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Letters   |    
Transience of Dysexecutive Syndrome But Permanence of Motor Deficits in the Course of Recurrent Subfrontal Meningioma
Esat Fahri Aydin, M.D.; Erol Ozan, M.D.
The Journal of Neuropsychiatry and Clinical Neurosciences 2013;25:E19-E19. doi:10.1176/appi.neuropsych.12060141
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Dept. of Psychiatry Atatürk University School of Medicine Turkey

Correspondence: Türkiye e2628@yahoo.com; Türkiye erolozan@gmail.com

Copyright © 2013 American Psychiatric Association

To the Editor: The frontal-subcortical circuits: dorsolateral prefrontal, anterior cingulate, and orbitofrontal circuits constitute the framework that mediates the executive control of cognition, emotion, and behavior by connecting non-motor areas of frontal cortex to basal ganglia and thalamus. The dorsolateral prefrontal circuit mediates the organization of information to facilitate a response (i.e., the executive functions), and the anterior cingulate circuit is required for motivated behavior. The orbitofrontal circuit has lateral and medial divisions. The medial portion integrates visceral–amygdalar functions with the internal state of the organism, whereas the lateral portion is involved with integration of limbic and emotional information into contextually-appropriate behaviors. Impaired executive functions, apathy and disinhibition/impulsivity, are hallmarks of non-motor circuit dysfunction.1,2 The case below inspired us to highlight recoverability of non-motor circuit functions thanks to fascinating brain plasticity.

A 66-year-old woman with urinary and fecal incontinence, headache, and worsening of pre-existing left hemiparesis consulted preoperatively for progressive behavioral changes ongoing for 10 months. While she was a person displaying contextually appropriate behaviors and participating in daily activities; she gradually became detached, devoid of self-generated behavior, also was irritable and behaved inappropriately. She was even indifferent to her urinary and fecal incontinence. On occasion, she exhibited disinhibition and impulsivity,3 characterized by uncontrollable swearing and throwing of objects. Furthermore, seemingly unable to suppress the urge, she consumed food whenever presented, despite the fact that she had just eaten a full meal (namely, utilization behavior).3 Motor examination revealed left-sided weakness, more prominent in the arm (MRC: 2/5). Brain imaging demonstrated a midline subfrontal meningioma of 30×10×25-mm size, compressing predominantly the right lobe. The day after consultation, the mass was excised totally, and pathology demonstrated a transitional meningioma. Three months after surgery, the dysexecutive syndrome3 fully recovered; however, left hemiparesis persisted. Interestingly, at age 38, she had undergone a decompression surgery for a subfrontal meningioma, as well. Reportedly, she displayed ongoing antisocial behavior3 characterized by emotional disengagement, reduced goal-directed behavior, and unpredictable aggressive outbursts for 1 year. Aforementioned dysexecutive symptoms3 preceded a left hemiparesis, which occurred 2 months before total excision. In the follow-up, although dysexecutive syndrome3 had recovered entirely, left hemiparesis persisted, with incomplete recovery, until further deterioration due to recurrence.

Several aspects of this case are worth mentioning: Her suffering from a combination of orbitofrontal and anterior cingulate symptoms confirm the suggestion that circuits originating from these cortical areas are not segregated, but interconnected.3 Another point is plastic peri-lesional compensatory reorganization, providing optimal functioning, which is more efficient in slow-growing tumors.4 However, brain plasticity involves more sophisticated functions, such as cognitive, emotional, and behavioral processes, since executive control of these skills is mediated by parallel networks.4 On the other hand, sensorimotor areas are less prone to plasticity, probably due to their older time of maturation, as well as mainly unimodal and serial organization.4 The lack of parallel alternative pathways explains the difficulty or even impossibility of functional restoration after any damage.4 Needed operational criteria and quantitative scales will help in early detection of seemingly recoverable dysexecutive behaviors.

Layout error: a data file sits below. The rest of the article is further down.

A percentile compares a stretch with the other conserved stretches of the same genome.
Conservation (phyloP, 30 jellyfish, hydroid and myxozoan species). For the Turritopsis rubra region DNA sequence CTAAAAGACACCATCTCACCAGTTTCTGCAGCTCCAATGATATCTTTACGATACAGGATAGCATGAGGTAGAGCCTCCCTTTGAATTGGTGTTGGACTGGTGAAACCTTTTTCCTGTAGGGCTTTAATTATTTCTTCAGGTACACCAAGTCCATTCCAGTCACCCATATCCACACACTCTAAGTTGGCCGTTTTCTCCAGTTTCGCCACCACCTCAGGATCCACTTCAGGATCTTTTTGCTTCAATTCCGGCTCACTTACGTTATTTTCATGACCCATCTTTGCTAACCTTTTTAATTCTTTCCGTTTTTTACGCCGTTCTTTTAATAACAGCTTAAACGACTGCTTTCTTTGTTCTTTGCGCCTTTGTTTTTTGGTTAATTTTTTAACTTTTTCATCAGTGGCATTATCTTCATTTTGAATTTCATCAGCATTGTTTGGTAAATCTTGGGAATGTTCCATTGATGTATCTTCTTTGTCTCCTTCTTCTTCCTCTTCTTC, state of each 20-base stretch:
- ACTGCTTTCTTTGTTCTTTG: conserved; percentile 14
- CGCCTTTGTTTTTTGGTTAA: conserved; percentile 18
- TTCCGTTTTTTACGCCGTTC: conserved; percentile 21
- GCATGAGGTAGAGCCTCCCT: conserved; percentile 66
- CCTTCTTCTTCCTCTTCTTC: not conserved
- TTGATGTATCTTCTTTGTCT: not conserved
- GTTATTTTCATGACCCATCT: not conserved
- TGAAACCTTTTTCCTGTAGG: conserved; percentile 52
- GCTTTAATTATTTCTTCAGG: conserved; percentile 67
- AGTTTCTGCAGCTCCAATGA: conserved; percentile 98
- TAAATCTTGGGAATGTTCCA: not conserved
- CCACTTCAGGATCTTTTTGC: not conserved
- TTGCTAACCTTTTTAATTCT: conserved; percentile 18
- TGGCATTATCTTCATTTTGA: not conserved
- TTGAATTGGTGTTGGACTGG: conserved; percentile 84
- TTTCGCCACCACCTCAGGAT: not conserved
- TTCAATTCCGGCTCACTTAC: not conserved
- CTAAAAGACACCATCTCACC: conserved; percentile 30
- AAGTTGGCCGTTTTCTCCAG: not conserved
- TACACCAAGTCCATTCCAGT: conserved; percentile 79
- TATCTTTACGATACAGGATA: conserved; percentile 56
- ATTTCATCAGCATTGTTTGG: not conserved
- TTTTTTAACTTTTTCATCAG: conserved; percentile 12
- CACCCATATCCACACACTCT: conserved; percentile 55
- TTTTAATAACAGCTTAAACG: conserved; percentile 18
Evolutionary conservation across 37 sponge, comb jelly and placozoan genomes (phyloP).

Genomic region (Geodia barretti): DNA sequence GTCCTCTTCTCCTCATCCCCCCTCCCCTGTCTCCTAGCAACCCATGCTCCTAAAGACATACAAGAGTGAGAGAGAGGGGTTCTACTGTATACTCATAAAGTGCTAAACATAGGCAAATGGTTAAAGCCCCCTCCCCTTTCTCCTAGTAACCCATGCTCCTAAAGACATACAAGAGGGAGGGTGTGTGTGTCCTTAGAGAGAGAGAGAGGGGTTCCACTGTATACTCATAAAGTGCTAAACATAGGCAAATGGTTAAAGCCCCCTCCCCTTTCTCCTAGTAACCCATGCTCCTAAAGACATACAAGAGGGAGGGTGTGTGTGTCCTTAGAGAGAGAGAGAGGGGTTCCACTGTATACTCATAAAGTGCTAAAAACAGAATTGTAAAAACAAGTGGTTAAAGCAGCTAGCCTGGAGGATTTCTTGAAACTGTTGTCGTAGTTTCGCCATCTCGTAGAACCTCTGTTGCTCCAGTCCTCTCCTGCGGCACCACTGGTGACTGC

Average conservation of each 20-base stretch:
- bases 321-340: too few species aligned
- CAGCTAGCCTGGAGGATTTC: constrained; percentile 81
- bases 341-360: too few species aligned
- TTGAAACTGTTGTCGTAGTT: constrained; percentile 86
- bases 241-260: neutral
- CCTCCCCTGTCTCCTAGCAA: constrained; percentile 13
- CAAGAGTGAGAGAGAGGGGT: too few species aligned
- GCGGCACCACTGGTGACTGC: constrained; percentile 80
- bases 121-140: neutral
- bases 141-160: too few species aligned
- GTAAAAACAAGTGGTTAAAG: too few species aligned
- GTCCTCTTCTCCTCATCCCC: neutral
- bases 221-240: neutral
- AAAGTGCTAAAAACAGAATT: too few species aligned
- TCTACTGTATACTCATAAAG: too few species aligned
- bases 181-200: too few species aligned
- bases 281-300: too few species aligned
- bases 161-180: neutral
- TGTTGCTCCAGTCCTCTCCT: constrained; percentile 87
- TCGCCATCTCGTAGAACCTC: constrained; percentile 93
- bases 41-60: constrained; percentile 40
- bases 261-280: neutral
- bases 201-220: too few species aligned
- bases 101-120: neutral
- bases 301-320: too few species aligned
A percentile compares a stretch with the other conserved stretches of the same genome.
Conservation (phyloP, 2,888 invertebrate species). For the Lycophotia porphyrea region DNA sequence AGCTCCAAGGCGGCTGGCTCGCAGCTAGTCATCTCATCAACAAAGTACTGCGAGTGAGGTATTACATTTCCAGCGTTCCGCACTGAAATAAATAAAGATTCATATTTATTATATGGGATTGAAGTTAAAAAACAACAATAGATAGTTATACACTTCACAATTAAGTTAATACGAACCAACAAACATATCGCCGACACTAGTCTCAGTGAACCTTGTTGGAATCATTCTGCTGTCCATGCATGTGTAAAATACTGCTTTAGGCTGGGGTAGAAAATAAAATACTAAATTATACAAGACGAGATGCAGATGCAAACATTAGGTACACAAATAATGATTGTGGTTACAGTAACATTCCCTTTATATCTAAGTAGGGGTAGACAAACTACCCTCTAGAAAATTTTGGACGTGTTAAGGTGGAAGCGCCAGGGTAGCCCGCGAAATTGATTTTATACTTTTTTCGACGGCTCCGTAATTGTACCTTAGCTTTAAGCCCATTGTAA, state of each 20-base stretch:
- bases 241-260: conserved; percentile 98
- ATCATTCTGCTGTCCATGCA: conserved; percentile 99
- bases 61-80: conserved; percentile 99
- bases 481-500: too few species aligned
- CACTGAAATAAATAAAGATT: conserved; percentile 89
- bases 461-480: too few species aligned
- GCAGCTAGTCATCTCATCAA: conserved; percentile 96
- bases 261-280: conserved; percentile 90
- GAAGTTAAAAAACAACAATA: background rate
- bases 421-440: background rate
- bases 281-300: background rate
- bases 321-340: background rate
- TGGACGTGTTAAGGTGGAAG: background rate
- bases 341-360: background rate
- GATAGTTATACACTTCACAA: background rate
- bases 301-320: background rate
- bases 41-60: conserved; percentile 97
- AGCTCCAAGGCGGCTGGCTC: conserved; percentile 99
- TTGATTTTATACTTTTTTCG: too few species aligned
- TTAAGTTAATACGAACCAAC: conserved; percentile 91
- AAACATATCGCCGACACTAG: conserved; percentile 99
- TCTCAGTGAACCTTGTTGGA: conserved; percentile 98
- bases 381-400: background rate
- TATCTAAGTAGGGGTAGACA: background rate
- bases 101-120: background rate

Tekin  S;  Cummings  JL:  Frontal-subcortical neuronal circuits and clinical neuropsychiatry: an update.  J Psychosom Res 2002; 53:647–654
[CrossRef] | [PubMed]
 
Bonelli  RM;  Cummings  JL:  Frontal-subcortical circuitry and behavior.  Dialogues Clin Neurosci 2007; 9:141–151
[PubMed]
 
Krause  M;  Mahant  N;  Kotschet  K  et al:  Dysexecutive behaviour following deep brain lesions: a different type of disconnection syndrome? Cortex 2012; 48:97–119
[CrossRef] | [PubMed]
 
Duffau  H:  The “frontal syndrome” revisited: lessons from electrostimulation mapping studies.  Cortex 2012; 48:120–131
[CrossRef] | [PubMed]
 
References Container
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References

Tekin  S;  Cummings  JL:  Frontal-subcortical neuronal circuits and clinical neuropsychiatry: an update.  J Psychosom Res 2002; 53:647–654
[CrossRef] | [PubMed]
 
Bonelli  RM;  Cummings  JL:  Frontal-subcortical circuitry and behavior.  Dialogues Clin Neurosci 2007; 9:141–151
[PubMed]
 
Krause  M;  Mahant  N;  Kotschet  K  et al:  Dysexecutive behaviour following deep brain lesions: a different type of disconnection syndrome? Cortex 2012; 48:97–119
[CrossRef] | [PubMed]
 
Duffau  H:  The “frontal syndrome” revisited: lessons from electrostimulation mapping studies.  Cortex 2012; 48:120–131
[CrossRef] | [PubMed]
 
References Container
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